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be hanged at home; 'tis dangerous.—Well, I perceive he was a wise fellow, and had good discretion, that being bid to ask what he would of the king, desired he might know none of his secrets. Now do I see he had some reason for it ; for if a king bid a man be a villain, he is bound by the indenture of his oath to be one.—Hush, here come the lords of Tyre.
Enter HELICANUS, Escanes, and other Lords. Hel. You shall not need, my fellow peers of Tyre, Further to question of your king's departure. His sealed commission, left in trust with me, Doth speak sufficiently, he's gone to travel. Thal. How! the king gone!
[ Aside. Hel. If further yet you will be satisfied, Why, as it were unlicensed of your loves, He would depart, I'll give some light unto you. Being at AntiochThal. What from Antioch?
[Aside. Hel. Royal Antiochus (on what cause I know not) Took some displeasure at him; at least he judged so ; And doubting lest that he had erred or sinned, To show his sorrow, would correct himself; So puts himself unto the shipman's toil, With whom each minute threatens life or death. Thal. Well, I perceive
[Aside. I shall not be hanged now, although I would; But since he's gone, the king it sure must please, He scaped the land, to perish on the seas. – But I'll present me.
Peace to the lords of Tyre!
1 Who this wise fellow was, may be known from the following passage in Barnabie Riche's Souldier's Wishe to Briton's Welfare, or Captaine Skill and Captaine Pill, 1604, p. 27:4“ I will therefore commende the poet Philipides, who being demaunded by king Lisimachus, what favour he might doe unto him for that he loved him, made this answere to the king—“That your majesty would never impart unto me any of your secrets.'” 2 The old copy reads :
“ But since he's gone the king's seas must please :
He scaped the land, to perish at the sea."
Hel. Lord Thaliard from Antiochus is welcome.
Thal. From him I come,
Hel. We have no reason to desire it, since
SCENE IV. Tharsus. A Room in the Governor's
Enter ClEON, DIONYZA, and Attendants.
Dio. That were to blow. at fire, in hope to quench it;
Cle. O Dionyza,
1 The adverb since, which is wanting in the old copy, was supplied by Steevens for the sake of sense and metre. 2 The old copy reads :
- and seen with mischiefs eye.” The alteration was made by Steevens.
3 The old copy reads, “ If heaven slumber,” &c. This was probably an alteration of the licenser of the press.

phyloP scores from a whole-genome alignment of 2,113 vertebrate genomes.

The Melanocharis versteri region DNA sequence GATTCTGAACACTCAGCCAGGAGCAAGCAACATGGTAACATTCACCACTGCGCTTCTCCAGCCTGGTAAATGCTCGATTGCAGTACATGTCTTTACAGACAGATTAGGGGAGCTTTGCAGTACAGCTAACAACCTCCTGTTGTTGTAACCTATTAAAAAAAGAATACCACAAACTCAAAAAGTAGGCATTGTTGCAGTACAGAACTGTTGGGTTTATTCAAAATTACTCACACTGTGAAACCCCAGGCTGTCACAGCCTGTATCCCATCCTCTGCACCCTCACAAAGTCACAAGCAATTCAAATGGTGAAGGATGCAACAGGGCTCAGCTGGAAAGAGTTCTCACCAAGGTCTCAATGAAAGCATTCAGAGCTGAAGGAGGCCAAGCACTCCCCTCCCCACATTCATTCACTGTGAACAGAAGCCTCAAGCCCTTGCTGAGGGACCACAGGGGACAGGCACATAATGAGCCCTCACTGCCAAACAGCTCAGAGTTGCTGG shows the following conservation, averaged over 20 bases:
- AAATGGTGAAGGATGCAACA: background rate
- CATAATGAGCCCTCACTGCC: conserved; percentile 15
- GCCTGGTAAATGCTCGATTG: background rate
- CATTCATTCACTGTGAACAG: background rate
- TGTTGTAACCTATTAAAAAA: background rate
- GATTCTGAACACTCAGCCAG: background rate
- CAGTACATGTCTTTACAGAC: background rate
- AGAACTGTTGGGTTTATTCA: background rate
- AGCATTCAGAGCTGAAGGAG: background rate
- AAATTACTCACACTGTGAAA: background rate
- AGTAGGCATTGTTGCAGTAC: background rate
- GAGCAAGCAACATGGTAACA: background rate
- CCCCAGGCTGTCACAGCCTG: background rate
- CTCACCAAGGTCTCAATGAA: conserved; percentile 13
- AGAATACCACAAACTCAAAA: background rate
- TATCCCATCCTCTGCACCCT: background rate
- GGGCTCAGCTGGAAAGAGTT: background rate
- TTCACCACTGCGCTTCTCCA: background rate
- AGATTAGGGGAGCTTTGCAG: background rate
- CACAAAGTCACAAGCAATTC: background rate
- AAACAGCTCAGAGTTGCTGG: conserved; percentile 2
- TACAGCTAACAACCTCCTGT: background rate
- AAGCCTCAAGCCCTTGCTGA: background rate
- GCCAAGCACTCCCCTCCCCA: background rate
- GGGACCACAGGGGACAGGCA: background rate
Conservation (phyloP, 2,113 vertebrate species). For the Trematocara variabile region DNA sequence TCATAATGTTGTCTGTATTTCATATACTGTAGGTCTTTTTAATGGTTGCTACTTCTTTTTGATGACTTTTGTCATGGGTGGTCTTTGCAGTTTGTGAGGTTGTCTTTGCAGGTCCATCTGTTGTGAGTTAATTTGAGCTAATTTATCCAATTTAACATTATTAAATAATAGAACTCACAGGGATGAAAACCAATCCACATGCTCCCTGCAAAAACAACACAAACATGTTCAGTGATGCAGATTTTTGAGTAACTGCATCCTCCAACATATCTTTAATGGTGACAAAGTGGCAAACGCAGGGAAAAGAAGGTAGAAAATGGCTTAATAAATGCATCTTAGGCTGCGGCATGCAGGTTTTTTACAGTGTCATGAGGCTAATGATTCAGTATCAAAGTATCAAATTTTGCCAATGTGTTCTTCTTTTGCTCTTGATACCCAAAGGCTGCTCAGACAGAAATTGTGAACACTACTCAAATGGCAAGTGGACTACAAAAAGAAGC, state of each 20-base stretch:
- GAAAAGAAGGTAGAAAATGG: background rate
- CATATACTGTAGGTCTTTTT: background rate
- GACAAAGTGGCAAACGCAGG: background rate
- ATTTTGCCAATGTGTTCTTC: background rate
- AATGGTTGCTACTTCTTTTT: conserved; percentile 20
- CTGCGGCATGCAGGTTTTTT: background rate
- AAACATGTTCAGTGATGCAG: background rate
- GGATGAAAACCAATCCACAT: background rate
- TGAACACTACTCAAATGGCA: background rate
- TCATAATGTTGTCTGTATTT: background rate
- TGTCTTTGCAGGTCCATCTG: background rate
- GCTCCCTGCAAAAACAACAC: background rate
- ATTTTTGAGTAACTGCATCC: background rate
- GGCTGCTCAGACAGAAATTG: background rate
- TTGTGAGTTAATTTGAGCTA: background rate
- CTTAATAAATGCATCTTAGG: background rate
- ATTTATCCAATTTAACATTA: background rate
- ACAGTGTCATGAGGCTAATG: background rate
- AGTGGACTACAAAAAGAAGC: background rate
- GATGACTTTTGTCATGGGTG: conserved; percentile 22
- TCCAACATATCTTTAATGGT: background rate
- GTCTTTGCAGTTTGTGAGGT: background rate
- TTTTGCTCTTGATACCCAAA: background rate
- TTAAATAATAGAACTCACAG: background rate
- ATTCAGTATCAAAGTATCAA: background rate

They may awake their helps to comfort them.
Dio. I'll do my best, sir.
Cle. This Tharsus, o'er which I have government,
Dio. 0, 'tis too true.
These mouths, whom but of late, earth, sea, and air,
1 To jet is to strut, to walk proudly. 2 The old copy has :
who not yet too savers younger.” The emendation was proposed by Mason. 3 Thus in New Custom; Dodsley's Old Plays, vol. i. p. 284:
« Borne to all wickedness, and nusled in all evil.” So Spenser, Faerie Queene, i. vi. 23:
“Whom, till to ryper years he gan aspyre,
Here stands a lord, and there a lady weeping;
Dio. Our cheeks and hollow eyes do witness it.
Cle. O, let those cities, that of Plenty's cup
Enter a Lord. Lord. Where's the lord governor ?
Cle. Here. Speak out thy sorrows which thou bring’st, in haste, For comfort is too far for us to expect. Lord. We have descried, upon our neighboring
Cle. I thought as much.
Lord. That's the least fear; for, by the semblance Of their white flags displayed, they bring us peace, And come to us as favorers, not as foes.
Cle. Thou speak’st like him * untutored to repeat, Who makes the fairest show means most deceit. But bring they what they will, what need we fear?
1 By power is meant forces.
2 A letter has been probably dropped at press : we may read, "of unhappy men.”
3 It has been already observed, that whereas was sometimes used for where ; as well as the converse, where for whereas. 4 The quarto of 1609 reads :
“ Thou speak’st like himnes untutored to repeat."
The ground's the low'st, and we are half way there.
[Exit. Cle. Welcome is peace, if he on peace consist ; * If wars, we are unable to resist.
go, my lord.
your streets !
Enter PERICLES, with Attendants. Per. Lord governor,-for so we hear you are,Let not our ships, and number of our men, Be, like a beacon fired, to amaze your eyes. We have heard your miseries as far as Tyre, And seen the desolation of Nor come we to add sorrow to your tears, But to relieve them of their heavy load; And these our ships you happily may think Are, like the Trojan horse, war-stuffed within, With bloody views, expecting overthrow, Are stored with corn, to make your needy bread, And give them life, who are hunger-starved, half dead.
All. The gods of Greece protect you ! And we'll
Rise, I pray you, rise ;
Cle. The which when any shall not gratify,
1 The quarto of 1619 reads :
“ But bring they what they will, and what they can,
What need we fear?
The ground's the low'st, and we are halfway there." 2 i. e. if he rest or stand on peace. 3 The old copy reads :
And these our ships you happily may think
With bloody veines," &c.